But while he now urged his column forward, now ordered it to halt, for a long time little progress was being made and night was now at hand.
Scipio therefore recalled his men from battle, concentrated them and led them up a hill that was not indeed quite safe, especially [p. 475]
for a terrified column, but still was higher than the1
country around it.
There the infantry, surrounding the baggage and cavalry placed in the centre, at first kept off the charges of the Numidians without difficulty.
Then, when three generals arrived in full force with three regular armies, and it was evident that they would be unable by arms to defend an unfortified position, the general began to cast about and consider whether he could in some way surround it with an earthwork..
But the hill was so bare and rocky that neither could thickets be found for the cutting of stakes nor ground such that they could get turf or carry a trench in it or any other earthwork. And yet no spot was naturally so elevated or rugged as to make approach or ascent difficult for the enemy.
Everywhere the ground rose at a gentle slope. However, in order to interpose some semblance of an earthwork, they laid
up, as it were, to the usual height all around them, pack-saddles still tied to their loads, while, wherever the pack-saddles failed to make a barricade, they piled on top lighter baggage of every kind.
The Carthaginian armies, on arriving, very easily marched in column up the hill; but the strange appearance of the defences at first checked them in a certain amazement, while their commanders kept shouting from all sides, asking why they stood still and did not pull apart and scatter that pretence, hardly strong enough to delay women or children. The enemy, they said, was held captive, lurking behind his baggage. Such were the scornful taunts of the commanders.
But it was not easy to leap over or clear away
the baggage in front of them, nor to cut apart the mass of pack-saddles, buried under [p. 477]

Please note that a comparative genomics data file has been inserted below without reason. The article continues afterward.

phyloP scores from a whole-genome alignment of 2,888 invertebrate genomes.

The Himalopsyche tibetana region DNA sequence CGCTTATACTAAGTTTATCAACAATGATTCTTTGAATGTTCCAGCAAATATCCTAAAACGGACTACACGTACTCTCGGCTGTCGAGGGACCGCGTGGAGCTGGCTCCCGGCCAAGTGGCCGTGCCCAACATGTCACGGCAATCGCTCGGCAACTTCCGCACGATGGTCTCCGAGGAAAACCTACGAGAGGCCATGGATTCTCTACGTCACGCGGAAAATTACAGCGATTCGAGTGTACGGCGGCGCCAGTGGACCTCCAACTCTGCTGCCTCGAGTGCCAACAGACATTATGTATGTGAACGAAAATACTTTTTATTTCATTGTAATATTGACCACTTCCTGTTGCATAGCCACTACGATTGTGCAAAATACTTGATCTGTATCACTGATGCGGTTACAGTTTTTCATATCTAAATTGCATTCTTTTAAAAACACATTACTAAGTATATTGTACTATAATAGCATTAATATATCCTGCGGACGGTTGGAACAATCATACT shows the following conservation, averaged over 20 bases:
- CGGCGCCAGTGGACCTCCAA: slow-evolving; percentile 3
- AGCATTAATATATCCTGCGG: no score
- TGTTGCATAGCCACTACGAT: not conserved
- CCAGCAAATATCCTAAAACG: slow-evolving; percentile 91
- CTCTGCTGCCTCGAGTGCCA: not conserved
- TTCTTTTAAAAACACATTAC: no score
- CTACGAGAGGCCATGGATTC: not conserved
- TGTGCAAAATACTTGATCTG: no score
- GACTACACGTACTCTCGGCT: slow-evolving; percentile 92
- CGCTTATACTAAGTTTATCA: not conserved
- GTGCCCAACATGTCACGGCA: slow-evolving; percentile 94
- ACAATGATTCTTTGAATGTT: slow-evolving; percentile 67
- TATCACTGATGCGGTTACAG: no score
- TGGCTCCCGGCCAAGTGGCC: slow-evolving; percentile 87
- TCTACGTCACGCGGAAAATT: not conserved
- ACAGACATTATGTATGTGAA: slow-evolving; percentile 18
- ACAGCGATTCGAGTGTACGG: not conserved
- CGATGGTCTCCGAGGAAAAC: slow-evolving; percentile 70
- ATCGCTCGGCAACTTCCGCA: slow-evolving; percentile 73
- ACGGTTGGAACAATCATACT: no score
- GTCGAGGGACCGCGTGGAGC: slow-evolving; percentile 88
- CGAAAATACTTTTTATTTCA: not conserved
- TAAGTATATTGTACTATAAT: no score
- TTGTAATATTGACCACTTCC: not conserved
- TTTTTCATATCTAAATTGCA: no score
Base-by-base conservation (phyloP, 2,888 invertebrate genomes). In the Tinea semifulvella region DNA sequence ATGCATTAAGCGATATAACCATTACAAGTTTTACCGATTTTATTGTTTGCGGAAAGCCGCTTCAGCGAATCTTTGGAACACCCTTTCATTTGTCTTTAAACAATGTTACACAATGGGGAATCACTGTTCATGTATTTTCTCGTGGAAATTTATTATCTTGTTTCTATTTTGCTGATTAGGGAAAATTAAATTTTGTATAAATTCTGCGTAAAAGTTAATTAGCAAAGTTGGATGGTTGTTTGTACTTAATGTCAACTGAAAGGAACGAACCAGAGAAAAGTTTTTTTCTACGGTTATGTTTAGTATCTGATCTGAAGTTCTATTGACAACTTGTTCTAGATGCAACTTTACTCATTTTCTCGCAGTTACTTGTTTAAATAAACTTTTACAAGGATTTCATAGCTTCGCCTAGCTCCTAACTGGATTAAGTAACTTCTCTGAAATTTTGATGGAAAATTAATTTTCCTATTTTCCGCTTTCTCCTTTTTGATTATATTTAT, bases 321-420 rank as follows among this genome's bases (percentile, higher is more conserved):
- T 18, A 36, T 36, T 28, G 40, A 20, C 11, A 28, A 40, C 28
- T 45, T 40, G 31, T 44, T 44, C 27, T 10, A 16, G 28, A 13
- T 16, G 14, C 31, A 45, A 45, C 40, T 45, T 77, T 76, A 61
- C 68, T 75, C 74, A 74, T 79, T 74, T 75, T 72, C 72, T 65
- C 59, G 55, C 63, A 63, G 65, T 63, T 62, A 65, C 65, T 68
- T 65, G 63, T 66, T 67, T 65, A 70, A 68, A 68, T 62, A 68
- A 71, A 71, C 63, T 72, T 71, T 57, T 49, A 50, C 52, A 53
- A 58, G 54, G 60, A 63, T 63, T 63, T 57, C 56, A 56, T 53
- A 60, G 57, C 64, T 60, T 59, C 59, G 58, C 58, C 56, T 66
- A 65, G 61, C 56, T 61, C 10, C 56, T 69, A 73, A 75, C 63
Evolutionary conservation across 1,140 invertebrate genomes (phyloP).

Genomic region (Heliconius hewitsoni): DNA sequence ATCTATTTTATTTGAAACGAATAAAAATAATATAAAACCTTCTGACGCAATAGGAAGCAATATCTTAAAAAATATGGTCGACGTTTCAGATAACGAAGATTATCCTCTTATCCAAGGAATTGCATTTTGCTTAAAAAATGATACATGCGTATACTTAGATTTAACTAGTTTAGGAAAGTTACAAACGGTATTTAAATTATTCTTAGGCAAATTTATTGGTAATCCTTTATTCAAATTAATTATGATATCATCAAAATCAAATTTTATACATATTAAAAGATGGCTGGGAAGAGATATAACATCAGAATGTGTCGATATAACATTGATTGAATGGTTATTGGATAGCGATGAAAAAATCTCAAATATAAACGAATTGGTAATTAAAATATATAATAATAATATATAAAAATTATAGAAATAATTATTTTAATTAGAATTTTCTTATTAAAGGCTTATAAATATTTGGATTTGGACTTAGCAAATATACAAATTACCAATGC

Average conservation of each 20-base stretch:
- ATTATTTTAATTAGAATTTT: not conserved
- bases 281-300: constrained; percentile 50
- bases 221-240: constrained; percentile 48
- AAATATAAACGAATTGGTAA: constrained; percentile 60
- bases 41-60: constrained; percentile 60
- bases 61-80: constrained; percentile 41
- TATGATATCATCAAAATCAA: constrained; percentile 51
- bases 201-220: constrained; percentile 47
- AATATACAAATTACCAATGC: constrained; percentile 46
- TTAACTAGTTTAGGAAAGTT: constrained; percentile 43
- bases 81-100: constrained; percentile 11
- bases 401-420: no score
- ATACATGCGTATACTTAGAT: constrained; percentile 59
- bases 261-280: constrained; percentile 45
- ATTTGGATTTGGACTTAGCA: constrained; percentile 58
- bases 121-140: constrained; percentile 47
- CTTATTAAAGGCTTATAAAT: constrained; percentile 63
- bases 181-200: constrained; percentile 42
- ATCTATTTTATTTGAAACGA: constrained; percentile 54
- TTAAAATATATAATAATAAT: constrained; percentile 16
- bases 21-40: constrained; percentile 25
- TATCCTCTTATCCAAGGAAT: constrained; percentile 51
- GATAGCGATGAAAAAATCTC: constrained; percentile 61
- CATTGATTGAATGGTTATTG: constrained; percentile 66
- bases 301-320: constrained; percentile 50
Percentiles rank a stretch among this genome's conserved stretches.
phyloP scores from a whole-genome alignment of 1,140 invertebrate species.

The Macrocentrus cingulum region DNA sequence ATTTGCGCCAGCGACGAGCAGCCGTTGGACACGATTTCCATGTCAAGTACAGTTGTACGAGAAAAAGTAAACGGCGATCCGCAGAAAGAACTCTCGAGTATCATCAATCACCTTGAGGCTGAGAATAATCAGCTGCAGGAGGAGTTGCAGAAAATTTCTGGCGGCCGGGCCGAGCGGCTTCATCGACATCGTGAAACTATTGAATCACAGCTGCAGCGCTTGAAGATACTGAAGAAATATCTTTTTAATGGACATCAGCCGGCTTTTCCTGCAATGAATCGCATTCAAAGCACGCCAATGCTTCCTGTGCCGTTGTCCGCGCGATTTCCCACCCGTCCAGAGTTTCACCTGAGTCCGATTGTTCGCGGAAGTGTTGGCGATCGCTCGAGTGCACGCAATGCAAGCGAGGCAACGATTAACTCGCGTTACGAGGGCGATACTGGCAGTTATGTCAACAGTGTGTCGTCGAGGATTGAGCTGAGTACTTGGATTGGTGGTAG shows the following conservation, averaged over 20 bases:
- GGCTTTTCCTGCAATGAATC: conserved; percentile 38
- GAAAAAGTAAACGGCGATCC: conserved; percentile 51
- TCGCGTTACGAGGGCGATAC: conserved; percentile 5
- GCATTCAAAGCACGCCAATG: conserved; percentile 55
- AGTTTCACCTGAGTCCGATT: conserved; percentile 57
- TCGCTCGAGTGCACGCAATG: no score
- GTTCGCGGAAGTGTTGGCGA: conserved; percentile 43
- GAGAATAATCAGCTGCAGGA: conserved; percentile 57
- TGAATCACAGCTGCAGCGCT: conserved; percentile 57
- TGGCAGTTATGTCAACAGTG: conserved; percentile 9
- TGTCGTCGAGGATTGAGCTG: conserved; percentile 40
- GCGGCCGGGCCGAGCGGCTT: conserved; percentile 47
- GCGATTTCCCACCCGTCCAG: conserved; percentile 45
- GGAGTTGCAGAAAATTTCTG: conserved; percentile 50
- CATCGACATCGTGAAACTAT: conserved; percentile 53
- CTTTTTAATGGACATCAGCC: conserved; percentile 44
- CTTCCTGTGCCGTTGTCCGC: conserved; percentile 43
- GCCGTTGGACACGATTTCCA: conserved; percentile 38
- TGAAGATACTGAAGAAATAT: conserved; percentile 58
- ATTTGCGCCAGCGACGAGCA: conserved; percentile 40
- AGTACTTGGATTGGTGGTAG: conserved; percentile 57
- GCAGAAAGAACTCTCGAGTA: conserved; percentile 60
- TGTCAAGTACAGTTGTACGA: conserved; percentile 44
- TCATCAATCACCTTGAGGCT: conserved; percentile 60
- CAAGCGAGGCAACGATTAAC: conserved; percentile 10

the added loads.
But after they had cleared away2
the baggage in front of them with hooked poles and made a way for the armed men, and the same thing was being done in different places, the camp had by this time been captured from all sides.
Everywhere there was slaughter of the few by the many, of the panic-stricken by the victorious. A large part of the soldiers, however, after fleeing into the neighbouring forest, made their escape to Publius Scipio's camp, of which Tiberius Fonteius, his lieutenant, was commander.
As for Gnaeus Scipio, some relate that he was slain on the hill in the first onset of the enemy, others that with a few men he made his escape to a tower near the camp; that fire was lighted around this, and so, by burning the doors which they had been unable to force in any way, they captured the tower and all were slain in it along with the commander himself.
In the eighth year3
after his arrival in Spain Gnaeus Scipio was killed, on the twenty-ninth day after the death of his brother.
Grief for their deaths was not greater in Rome than throughout Spain; in fact among the citizens the destruction of armies and the loss of a province and the national disaster claimed a part in their sorrow, while all Spain mourned for the generals
themselves and missed them, Gnaeus more than Publius, because he had been longer in command and had earlier won their favour, and had given for the first time an example of Roman justice and self-control.